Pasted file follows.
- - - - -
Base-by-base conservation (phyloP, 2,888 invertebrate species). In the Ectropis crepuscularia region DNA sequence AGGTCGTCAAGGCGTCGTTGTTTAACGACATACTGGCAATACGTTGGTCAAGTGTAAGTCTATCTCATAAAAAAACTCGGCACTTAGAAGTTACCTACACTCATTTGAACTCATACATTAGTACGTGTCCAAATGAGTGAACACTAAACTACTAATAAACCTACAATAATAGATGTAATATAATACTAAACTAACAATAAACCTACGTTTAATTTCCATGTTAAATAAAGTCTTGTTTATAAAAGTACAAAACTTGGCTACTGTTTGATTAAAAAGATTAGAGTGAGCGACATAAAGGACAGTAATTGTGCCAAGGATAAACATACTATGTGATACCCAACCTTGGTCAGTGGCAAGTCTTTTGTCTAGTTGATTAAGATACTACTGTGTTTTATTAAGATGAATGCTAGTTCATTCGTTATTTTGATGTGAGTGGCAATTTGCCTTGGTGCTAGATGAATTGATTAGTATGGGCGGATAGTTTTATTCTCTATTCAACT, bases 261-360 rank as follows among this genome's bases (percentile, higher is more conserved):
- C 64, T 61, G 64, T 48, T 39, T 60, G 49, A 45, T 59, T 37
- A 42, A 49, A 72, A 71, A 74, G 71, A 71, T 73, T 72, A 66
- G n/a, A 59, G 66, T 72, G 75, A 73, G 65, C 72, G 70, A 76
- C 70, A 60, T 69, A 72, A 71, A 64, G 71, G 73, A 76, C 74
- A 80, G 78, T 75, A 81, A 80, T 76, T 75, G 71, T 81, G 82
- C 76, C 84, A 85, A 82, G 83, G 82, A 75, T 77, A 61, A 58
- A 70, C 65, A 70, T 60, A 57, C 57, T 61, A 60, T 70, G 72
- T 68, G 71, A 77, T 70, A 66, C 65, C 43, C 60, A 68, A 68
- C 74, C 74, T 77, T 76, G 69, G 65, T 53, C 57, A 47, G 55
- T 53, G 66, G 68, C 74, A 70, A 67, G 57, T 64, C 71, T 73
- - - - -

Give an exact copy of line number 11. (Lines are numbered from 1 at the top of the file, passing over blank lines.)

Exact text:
- T 53, G 66, G 68, C 74, A 70, A 67, G 57, T 64, C 71, T 73